Facing The World And All That It Has Become

C.S. Kading
C.S. Kading Author Interview

Sanctum: Sands of Setesh follows a Knight Wanderer on a final quest but the desert proves deadlier than expected. What was the inspiration for the setup to your story?

Honestly? We live in Arizona, so we are surrounded by the desert, and it is always trying to kill you, if you aren’t careful. The Pandemic had just started, and the Governor had just placed our State under lock-down. Tony and I were sent home to work from our houses, and had only our household companions and the internet to keep us company. We had often written little stories and side quests for a couple of groups that we belonged to (We are old-school fantasy gaming nerds). So we just started to write a scene back and forth in Google Docs about these two characters. Well, ok, they are kinda cool – but… how did they meet? What did that look like? Next thing we know, our little story (that was designed to keep us sane) was 50,000 words and growing. So we decided to turn it into its own story… and here we are. Did the current environment play into the formation of the plot? Maybe a little, can’t lie.

Isolde du’Avalonne is an intriguing and well developed character. What were some driving ideals behind her character development?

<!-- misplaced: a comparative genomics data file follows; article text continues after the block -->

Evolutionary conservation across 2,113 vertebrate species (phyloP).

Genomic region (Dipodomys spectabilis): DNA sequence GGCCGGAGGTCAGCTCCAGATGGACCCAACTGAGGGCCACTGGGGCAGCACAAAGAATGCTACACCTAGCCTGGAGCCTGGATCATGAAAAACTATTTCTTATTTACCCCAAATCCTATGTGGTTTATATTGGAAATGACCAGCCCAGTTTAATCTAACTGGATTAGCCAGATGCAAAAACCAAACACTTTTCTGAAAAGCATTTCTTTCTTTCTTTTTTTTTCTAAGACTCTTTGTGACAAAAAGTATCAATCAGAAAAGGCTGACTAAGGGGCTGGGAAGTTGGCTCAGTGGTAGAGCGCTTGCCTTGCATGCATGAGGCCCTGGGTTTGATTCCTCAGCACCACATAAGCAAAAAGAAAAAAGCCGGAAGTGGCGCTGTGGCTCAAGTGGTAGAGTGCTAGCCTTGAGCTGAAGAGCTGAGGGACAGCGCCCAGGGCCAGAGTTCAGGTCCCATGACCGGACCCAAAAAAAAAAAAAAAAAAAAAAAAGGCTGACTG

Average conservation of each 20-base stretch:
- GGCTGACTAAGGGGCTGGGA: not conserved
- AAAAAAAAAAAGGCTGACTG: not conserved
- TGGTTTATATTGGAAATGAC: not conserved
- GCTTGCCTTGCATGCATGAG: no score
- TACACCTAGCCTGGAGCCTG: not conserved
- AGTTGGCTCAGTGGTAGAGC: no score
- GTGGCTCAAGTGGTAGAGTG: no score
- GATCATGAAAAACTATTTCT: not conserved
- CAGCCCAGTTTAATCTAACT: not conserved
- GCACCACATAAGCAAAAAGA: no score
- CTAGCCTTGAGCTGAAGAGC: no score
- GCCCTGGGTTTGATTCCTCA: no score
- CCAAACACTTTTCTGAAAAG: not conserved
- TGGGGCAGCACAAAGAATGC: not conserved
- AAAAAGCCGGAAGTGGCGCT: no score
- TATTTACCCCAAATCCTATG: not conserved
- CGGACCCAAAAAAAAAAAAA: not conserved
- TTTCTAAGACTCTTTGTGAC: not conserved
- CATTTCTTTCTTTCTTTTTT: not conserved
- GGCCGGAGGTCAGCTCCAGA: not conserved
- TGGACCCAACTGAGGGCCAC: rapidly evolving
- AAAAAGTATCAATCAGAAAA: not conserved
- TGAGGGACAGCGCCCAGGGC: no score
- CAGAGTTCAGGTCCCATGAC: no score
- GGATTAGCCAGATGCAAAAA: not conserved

Isolde really is that young woman who is seeking to make her mark on the world – in this case, a world that may not be too thrilled to accept the path that she has chosen for herself. She is an idealist as well as being steadfast in her friendships; even when those friendships may involve a people that her own might have avoided historically. She is the eternal optimist – not because she always finds the silver lining in every rain cloud, but rather because she chooses to recognize that challenges and hardships are part of life – she can either embrace those hardships as potential for lessons and become stronger for them, or allow them to consume her. If she (in her youth and inexperience) can still manage to continue the battle, even when offered a reprieve … she stands as a beacon of hope for others who might otherwise throw in the towel.

Being perfectly honest, I think see a lot of my daughter in Isolde – a young woman, coming into her own, and facing the world and all that it has become. She’s a pretty inspiring kid.

What were some themes that were important for you to explore in this book?

There are a lot of hidden (and not-so-hidden) themes in Sands of Setesh. We have an overarching theme of acceptance that we see in the relationship between Isolde and Tulok. Not only do they have to come to terms with their differences in faith, but also their racial and cultural differences. It was really important that when we wrote Sands, that Isolde did not become a “white savior” type of character. She is in a strange land, with different people, and different customs, and she has to figure things out on their terms…and she gets her butt handed to her more than once in the process. She has to learn about these people, and their land … and their Gods… to survive. Her own faith helps to guide her; but not to the detriment of the Seteshi.